Through companies like Apple and Amazon the relationship that an organisation holds with its customer has changed significantly. In this post, we will look at the 5 companies that have stood out from the crowd.
The past decade has arguably been the most important in Apple’s history. Its iPhone range has become its most important product and continues to outsell itself each time a new edition is released, with the 5S and 5C models outselling the iPhone 5 by 4 million units.
Its pricing strategy has never been about cutting costs – it’s a premium brand whose strategy has been to differentiate by quality. Coupled with relentless lifestyle marketing campaigns and a consistent brand image, it has been able to create a ‘halo effect’ where customers continually crave the latest Apple product as if it were actually an addictive substance.
Although more behind closed doors, Apple have also ramped up their Supply Chain strategies significantly over the decade. Whereas once on iPhone release day you were unlikely to leave the store with your new iPhone in hand, now, the chances are a lot higher. Slick supply chains have always been a guilty pleasure for Tim Cook, and he will be delighted that Apple’s supply chain strategy is getting their products to its stores quicker.
2. Harley Davidson
In many ways, Harley Davidson is a unique brand. As connoisseurs of lifestyle branding, it has been selling emotive themes long before the term ‘social branding’ was created. It did however face stiff competition from Japanese rivals like Suzuki at the turn of the decade – a trend that threatened to damage the stronghold it had enjoyed in the motorcycle industry for over 100 years.
In the face of this, it did what comes naturally – creating experiences for its customers. It now spends just 15% of their marketing budget on traditional media, instead concentrating on events like the ‘big bike party’ in Rome.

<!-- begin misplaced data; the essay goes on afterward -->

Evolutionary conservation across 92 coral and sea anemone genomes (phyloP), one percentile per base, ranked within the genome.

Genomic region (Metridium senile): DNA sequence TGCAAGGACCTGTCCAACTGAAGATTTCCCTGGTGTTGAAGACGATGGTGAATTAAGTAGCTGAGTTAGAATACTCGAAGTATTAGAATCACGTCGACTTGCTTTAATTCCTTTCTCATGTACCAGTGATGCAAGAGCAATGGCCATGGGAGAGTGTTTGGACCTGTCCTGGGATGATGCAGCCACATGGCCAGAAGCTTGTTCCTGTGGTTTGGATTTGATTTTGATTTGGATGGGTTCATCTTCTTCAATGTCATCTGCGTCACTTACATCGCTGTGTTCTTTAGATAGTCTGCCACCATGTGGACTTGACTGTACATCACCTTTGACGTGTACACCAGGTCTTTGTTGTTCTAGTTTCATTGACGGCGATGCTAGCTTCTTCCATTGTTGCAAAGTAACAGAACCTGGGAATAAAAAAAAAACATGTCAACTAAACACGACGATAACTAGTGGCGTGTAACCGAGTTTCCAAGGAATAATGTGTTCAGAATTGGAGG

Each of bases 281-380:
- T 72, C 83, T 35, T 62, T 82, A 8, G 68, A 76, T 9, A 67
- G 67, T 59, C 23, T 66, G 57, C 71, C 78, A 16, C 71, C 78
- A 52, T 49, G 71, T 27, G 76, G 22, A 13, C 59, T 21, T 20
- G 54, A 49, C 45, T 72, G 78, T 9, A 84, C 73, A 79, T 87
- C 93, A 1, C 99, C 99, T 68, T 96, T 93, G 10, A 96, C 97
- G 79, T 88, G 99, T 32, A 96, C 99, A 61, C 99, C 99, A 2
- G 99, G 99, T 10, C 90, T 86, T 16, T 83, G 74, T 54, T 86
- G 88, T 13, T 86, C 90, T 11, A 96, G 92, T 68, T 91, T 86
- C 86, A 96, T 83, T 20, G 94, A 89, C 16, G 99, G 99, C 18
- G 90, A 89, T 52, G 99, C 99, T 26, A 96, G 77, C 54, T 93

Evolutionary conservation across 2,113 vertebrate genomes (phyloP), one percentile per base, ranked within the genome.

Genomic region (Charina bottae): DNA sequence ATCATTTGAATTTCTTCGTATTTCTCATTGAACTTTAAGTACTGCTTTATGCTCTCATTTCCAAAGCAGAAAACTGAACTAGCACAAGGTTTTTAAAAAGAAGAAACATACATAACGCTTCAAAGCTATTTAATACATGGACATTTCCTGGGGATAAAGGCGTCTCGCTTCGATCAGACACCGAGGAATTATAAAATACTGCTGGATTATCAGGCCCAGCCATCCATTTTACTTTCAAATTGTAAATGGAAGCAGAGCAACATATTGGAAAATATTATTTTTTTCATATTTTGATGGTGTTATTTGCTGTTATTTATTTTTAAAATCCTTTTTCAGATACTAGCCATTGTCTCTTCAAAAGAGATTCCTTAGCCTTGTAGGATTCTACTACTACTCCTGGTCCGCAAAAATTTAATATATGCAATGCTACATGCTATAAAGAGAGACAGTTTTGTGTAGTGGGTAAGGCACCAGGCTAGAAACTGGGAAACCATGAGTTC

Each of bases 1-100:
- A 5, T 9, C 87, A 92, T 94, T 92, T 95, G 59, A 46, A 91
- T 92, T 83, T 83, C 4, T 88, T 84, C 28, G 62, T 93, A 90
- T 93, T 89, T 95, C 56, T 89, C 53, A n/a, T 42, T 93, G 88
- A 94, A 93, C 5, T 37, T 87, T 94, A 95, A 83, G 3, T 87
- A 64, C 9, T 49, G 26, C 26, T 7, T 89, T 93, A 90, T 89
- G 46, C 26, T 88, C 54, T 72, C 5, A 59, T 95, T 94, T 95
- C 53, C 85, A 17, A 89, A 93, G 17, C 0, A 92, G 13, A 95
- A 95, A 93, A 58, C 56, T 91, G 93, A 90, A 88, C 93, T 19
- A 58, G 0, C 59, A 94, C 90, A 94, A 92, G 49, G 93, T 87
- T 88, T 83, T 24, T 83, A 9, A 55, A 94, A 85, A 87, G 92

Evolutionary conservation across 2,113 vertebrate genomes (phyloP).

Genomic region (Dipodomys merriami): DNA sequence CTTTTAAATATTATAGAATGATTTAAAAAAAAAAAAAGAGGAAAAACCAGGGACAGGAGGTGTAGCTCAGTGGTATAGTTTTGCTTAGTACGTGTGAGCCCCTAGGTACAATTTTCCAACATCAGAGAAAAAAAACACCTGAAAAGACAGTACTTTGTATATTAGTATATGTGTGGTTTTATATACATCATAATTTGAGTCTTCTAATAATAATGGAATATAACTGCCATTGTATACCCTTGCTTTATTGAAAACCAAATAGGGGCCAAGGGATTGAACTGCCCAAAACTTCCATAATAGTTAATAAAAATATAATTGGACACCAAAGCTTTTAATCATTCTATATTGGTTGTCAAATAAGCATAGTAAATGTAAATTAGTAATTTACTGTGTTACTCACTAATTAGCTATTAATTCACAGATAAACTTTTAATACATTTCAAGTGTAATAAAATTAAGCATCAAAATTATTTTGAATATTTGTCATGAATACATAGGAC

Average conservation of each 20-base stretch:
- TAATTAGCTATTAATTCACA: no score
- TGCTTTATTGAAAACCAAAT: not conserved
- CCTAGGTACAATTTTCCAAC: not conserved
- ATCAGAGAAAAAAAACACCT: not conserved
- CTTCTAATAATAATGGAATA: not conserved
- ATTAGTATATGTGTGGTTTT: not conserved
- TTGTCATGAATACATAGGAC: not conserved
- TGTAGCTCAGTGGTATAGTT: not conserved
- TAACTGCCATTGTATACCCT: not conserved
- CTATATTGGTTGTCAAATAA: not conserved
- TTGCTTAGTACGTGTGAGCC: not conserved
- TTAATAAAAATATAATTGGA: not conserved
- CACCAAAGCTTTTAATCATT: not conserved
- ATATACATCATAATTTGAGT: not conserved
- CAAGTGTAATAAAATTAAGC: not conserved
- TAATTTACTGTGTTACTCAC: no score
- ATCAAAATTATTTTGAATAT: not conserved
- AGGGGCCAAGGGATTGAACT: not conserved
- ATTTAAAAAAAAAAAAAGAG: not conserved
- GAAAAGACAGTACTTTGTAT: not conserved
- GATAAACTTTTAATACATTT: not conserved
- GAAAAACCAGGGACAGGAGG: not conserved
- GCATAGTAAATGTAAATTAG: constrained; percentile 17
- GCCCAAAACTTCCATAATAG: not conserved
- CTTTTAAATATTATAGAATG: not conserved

Customisation as a strategy has also become popular, a development that Harley Davidson have fully embraced as an extension of its watertight relationship with its customers. It could be argued that Harley’s brand is a relevant as it was 100 years ago and still resonates with its customers strongly.
Over the past decade, Starbucks have become the go-to example for companies looking to interact with their customers. It is one of the most prolific companies on social media, answering customer queries and recently embarking on a campaign where its baristas would get to know their customers to such a degree that they would be on first name terms with them.
It have also had an excellent mobile marketing strategy, which saw 26 million mobile transactions go through their app, a figure that cements its position as one of the pioneering mobile marketers.
4. General Electric
The American multinational conglomerate, GE, embarked on a really interesting strategy in 2011, which saw it use its ‘experts’ to reinforce the quality of its products.
Through its company website you can find links to ‘the people that make GE work’, where you’ll be able to sift through its experts’ Twitter channels and hopefully profit from its expertise.
As an extension of this, it has also sponsored the magazine ‘Txchnologist’, a publication that looks to tackle the challenges of today’s climate through ‘industry, technology and ingenuity’. The magazine features stories from a wide range of topics, from life and nature to construction and is an excellent example of a content strategy done properly.
You can’t mention Amazon and strategy together and not think about personalisation. Its ‘recommendations’ tool must have seemed like there was a lot of hot air about it at the start, but in many ways it has revolutionised the way retailers think about their customers, and importantly, the data they create.
It kicked off a trend which has seen retailers in particular, use the streams at their disposal to give their customers what they want, when they want it. We’ve all heard the anecdote where Target finds out a girl is pregnant before she does – that is reality now for retailers and Amazon arguably started this off.
To hear more strategy secrets from some of the world’s leading organisations, check out this year’s Chief Strategy Officer Summit and network with executives working in FTSE 100 companies. If you are interested in attending, or for more information, please reach out to Andrew Christofi at email@example.com (+44 207 193 6846).
For a full list of speakers, topics covered and registration details, please follow this link: http://theinnovationenterprise.com/summits/cso-summit-london-oct-14
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